Construction is arguably the most conservative field of technology. But building with traditional concrete, bricks and mortar is slow and energy-intensive. And it requires skilled labor and materials which are not as readily available as most people think. These problems become especially poignant when dealing with sudden, large scale homelessness caused by a natural disaster. An innovative building technique using stackable, sand reinforced polyester bricks offers a solution to these problems.
When the successful, German businessman Gerhard Dust met his compatriot, the engineer Gunther Plötner, he did not jump at the chance to invest in his innovative ideas to use sand reinforced polyester. By mixing in a bit of polyester resin and hardener, Plötner could turn ordinary sand into a building material stronger than normal concrete. And the material allowed complicated shapes to be made extremely accurately. But Dust had turned his book wholesale business into a market leader, enabling early retirement. All he wanted now was to grow old in his new home in Florida with his wife and daughter, and work on his golf handicap.
Then, on January 12, 2010, just a few hundred miles away, an earthquake hit Haiti. Over 150,000 people were killed, 200,000 buildings were destroyed and nearly 2 million people were rendered homeless.
When faced with such a disaster, first order of business is survival: food, clean water and shelter. You can hold out without food for a few weeks and without water for a few days. But without shelter, exposure to the elements can kill you in one night, depending on the environment.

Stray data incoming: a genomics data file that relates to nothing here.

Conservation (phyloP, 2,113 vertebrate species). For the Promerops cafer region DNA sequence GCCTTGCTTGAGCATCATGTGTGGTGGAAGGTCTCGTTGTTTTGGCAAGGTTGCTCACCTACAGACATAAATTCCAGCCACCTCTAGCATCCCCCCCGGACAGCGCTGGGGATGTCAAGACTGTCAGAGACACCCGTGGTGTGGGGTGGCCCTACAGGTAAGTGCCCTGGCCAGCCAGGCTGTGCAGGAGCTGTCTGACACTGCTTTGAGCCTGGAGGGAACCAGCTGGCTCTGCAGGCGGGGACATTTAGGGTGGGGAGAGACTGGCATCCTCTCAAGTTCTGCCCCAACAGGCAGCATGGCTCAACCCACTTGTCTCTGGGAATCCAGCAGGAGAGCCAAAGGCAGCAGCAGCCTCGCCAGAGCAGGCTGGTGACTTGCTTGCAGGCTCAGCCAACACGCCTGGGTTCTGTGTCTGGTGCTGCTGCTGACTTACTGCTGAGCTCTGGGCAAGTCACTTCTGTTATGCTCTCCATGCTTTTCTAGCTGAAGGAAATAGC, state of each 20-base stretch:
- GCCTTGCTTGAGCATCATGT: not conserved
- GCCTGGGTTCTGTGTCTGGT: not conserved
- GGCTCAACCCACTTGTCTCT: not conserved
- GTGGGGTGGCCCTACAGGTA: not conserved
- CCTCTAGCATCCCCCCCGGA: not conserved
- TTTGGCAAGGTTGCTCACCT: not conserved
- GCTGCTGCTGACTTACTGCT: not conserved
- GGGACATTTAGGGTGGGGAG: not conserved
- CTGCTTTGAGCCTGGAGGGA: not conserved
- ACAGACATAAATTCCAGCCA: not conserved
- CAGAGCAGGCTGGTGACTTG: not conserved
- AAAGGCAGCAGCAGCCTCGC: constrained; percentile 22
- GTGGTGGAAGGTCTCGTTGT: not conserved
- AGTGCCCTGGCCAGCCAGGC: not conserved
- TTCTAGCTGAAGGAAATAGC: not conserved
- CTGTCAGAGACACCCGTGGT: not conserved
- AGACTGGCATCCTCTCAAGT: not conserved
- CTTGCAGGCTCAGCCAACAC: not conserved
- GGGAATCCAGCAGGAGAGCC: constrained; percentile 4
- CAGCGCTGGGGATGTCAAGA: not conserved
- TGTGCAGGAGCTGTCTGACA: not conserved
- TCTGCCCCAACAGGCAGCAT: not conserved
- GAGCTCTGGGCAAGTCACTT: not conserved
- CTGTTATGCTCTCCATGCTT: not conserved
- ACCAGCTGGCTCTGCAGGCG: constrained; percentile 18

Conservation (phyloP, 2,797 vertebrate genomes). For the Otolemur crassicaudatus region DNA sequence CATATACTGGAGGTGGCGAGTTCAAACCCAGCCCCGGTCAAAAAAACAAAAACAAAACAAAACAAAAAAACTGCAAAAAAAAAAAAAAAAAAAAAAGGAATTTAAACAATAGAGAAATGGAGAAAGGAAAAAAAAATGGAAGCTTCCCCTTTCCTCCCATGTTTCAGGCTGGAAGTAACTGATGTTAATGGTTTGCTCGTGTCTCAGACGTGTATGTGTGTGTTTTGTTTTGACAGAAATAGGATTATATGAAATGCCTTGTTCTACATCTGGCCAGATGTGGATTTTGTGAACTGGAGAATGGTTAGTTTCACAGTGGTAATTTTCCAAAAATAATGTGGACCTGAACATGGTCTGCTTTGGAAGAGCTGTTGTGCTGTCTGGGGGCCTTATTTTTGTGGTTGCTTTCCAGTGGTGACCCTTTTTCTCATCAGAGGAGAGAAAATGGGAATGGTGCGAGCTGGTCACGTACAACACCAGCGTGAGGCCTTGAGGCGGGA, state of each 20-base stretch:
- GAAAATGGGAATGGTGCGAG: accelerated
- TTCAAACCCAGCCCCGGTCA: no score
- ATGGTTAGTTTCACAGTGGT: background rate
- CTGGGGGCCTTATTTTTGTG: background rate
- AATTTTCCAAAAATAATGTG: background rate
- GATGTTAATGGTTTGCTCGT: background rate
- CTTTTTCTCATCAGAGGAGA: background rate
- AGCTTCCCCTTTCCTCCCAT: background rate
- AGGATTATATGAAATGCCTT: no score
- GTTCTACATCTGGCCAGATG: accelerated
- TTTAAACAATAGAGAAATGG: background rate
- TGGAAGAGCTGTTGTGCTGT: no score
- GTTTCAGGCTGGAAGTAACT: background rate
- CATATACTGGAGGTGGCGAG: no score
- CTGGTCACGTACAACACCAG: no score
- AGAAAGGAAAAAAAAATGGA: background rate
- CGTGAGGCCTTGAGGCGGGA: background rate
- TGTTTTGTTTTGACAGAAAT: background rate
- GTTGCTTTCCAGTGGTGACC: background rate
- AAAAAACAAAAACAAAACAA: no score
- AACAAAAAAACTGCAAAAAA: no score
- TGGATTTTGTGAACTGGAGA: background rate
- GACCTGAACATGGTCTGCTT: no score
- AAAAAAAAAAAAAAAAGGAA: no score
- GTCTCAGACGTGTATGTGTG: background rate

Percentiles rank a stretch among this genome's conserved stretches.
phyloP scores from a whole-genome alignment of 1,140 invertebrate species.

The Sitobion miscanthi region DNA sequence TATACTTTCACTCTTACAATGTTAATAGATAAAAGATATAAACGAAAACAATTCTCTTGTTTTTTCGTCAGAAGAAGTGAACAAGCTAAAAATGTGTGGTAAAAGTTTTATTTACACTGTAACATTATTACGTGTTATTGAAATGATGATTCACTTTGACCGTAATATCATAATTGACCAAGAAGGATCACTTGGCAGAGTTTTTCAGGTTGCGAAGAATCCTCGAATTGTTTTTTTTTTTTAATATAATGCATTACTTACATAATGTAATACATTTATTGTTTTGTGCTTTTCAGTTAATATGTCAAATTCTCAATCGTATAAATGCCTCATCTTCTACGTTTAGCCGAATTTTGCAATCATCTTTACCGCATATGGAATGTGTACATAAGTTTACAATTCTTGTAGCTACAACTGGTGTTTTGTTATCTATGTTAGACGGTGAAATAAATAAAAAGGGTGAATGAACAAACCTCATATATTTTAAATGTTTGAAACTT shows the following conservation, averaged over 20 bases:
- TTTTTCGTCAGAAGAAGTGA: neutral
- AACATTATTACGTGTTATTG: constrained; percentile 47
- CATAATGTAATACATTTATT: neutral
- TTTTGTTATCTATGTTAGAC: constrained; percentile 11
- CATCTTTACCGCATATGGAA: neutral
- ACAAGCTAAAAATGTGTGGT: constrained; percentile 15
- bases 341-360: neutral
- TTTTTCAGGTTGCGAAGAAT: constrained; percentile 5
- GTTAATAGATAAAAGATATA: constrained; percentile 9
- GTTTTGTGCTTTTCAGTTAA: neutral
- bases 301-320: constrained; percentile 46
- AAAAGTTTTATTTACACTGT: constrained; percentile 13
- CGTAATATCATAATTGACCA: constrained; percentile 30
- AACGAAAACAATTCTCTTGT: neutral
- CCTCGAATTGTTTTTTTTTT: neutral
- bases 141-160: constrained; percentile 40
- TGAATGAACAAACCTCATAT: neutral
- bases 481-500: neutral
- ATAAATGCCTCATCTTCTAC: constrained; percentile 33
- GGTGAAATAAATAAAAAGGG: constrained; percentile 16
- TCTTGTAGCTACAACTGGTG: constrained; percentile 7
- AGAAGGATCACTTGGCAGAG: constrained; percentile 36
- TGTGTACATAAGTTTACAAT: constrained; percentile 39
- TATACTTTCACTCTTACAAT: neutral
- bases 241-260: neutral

Dust saw the devastation and human suffering and wanted to help. That's when he remembered Plötner's work. So he came out of retirement and flew back to Germany.
Four months after the earthquake, they founded PolyCare (www.poly-care.co.uk and www.poly-care.de). A research team of less than a dozen people set out to develop a system that would enable disaster victims to quickly rebuild their own houses at low cost and with materials found onsite. The firm was set up in a former glass factory in Gehlberg (Germany), where in 1895 the first x-ray and cathode-ray tubes were made.
The new construction system had to meet German quality standards and it had to enable laymen to quickly build houses and take them apart again just as fast. This meant producing bricks in a mobile factory to high tolerances. That took over two years to develop: longer than initially expected.
This article appeared in the Jan/Feb issue of Reinforced Plastics.